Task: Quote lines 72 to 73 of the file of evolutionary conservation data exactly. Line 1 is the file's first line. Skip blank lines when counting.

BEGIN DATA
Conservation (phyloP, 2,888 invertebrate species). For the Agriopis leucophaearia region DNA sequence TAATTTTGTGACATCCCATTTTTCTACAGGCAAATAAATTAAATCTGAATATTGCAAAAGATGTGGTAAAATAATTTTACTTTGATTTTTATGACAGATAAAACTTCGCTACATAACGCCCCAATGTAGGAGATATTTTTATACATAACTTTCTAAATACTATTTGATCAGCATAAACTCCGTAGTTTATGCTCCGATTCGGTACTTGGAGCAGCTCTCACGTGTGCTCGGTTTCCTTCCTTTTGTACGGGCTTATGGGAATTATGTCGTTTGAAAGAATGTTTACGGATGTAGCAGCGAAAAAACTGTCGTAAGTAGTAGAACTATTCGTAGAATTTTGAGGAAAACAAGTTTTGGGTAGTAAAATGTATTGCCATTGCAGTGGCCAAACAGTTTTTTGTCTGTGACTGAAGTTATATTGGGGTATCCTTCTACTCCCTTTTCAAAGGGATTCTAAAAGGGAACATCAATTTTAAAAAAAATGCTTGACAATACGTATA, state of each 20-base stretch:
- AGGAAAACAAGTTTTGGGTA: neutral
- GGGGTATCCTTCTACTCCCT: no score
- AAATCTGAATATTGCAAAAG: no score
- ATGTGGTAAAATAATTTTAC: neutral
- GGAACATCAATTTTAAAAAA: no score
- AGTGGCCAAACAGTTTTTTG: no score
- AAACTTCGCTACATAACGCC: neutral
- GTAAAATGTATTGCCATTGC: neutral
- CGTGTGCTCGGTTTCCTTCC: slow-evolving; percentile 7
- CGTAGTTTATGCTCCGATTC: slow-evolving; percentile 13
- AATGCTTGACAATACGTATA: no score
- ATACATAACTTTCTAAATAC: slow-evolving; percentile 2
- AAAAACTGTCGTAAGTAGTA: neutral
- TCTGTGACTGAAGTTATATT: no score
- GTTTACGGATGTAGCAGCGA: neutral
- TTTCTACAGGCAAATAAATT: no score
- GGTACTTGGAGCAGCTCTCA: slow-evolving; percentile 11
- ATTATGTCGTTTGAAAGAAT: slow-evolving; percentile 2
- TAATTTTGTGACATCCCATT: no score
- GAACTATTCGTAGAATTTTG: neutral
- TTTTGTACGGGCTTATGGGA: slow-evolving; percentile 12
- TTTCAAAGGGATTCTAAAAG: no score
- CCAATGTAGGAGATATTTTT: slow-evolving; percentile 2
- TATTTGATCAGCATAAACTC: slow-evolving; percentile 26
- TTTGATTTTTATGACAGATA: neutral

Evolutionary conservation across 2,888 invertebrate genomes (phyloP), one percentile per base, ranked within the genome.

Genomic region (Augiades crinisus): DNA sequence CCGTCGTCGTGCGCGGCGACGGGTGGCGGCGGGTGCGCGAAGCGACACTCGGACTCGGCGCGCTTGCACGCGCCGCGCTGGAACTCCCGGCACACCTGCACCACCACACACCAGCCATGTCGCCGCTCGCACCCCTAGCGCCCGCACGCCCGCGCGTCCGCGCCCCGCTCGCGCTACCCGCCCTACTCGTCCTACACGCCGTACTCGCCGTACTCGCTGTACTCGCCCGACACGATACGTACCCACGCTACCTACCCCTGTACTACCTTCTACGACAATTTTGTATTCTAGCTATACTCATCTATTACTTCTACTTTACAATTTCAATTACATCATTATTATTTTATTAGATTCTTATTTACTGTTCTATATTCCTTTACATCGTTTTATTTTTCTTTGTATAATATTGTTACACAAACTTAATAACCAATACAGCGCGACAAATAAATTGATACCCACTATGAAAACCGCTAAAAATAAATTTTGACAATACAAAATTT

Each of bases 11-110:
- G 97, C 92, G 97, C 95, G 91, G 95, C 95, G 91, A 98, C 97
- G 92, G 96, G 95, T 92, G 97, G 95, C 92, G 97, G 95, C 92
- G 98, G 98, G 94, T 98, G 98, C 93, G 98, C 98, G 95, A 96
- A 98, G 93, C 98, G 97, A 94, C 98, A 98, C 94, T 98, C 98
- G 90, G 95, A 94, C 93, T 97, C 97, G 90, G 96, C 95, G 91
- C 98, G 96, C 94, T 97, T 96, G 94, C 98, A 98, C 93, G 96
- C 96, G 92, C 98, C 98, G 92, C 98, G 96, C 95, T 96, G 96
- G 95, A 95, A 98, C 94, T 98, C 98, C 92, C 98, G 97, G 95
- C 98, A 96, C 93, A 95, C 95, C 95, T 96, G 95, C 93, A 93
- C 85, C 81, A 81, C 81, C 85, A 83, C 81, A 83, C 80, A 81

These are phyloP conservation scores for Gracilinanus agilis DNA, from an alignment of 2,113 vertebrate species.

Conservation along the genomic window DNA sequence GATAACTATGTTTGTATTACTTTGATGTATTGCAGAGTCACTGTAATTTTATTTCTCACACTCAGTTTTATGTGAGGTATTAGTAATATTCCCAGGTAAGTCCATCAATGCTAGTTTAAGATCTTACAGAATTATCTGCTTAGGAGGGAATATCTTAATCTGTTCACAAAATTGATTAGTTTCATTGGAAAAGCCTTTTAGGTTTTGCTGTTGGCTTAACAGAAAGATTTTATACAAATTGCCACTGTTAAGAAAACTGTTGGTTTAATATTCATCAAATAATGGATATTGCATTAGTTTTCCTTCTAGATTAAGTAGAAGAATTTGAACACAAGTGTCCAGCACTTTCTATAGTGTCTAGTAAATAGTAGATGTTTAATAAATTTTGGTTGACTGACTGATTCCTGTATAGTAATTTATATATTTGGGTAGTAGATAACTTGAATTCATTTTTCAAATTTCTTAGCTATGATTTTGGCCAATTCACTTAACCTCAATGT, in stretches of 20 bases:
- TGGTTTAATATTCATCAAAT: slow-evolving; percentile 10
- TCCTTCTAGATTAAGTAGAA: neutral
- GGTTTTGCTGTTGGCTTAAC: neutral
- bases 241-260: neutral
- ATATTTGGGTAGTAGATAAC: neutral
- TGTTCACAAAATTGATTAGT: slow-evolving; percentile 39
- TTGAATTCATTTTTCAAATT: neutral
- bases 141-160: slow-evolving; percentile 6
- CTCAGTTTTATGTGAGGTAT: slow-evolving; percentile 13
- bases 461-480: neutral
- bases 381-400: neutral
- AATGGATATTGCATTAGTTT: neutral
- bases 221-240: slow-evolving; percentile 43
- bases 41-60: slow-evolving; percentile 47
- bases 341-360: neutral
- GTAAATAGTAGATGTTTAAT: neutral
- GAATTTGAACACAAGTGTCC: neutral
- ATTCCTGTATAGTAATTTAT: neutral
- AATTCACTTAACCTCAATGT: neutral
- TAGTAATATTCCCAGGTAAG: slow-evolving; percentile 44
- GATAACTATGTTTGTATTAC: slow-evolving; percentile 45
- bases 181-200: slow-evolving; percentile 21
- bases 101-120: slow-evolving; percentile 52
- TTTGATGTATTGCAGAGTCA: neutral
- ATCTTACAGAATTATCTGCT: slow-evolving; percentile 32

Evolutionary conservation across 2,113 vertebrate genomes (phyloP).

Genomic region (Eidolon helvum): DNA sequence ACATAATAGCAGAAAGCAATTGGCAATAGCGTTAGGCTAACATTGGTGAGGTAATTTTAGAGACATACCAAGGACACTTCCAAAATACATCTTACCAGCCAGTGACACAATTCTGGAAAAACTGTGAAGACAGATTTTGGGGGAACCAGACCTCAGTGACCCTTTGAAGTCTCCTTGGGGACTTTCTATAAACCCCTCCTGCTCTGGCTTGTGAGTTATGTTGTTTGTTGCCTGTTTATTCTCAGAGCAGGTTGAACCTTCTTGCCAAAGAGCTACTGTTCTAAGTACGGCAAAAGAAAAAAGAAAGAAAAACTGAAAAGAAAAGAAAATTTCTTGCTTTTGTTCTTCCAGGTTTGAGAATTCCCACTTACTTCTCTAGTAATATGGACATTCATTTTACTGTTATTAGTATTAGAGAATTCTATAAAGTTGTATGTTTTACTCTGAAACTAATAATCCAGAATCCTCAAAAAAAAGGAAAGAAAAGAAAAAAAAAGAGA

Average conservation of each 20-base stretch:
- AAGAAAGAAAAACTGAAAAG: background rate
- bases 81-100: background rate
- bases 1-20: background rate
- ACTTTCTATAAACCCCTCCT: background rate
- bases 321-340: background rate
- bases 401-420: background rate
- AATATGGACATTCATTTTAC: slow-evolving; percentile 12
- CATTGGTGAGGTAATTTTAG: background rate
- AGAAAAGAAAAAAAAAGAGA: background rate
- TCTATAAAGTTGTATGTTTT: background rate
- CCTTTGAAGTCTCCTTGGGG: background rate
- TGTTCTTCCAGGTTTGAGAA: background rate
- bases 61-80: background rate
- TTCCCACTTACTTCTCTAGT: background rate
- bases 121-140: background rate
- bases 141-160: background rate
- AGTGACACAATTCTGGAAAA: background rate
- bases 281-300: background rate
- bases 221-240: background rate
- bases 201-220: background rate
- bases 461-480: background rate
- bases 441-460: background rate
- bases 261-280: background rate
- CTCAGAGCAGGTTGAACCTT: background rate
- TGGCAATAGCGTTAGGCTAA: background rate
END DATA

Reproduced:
- bases 1-20: background rate
- ACTTTCTATAAACCCCTCCT: background rate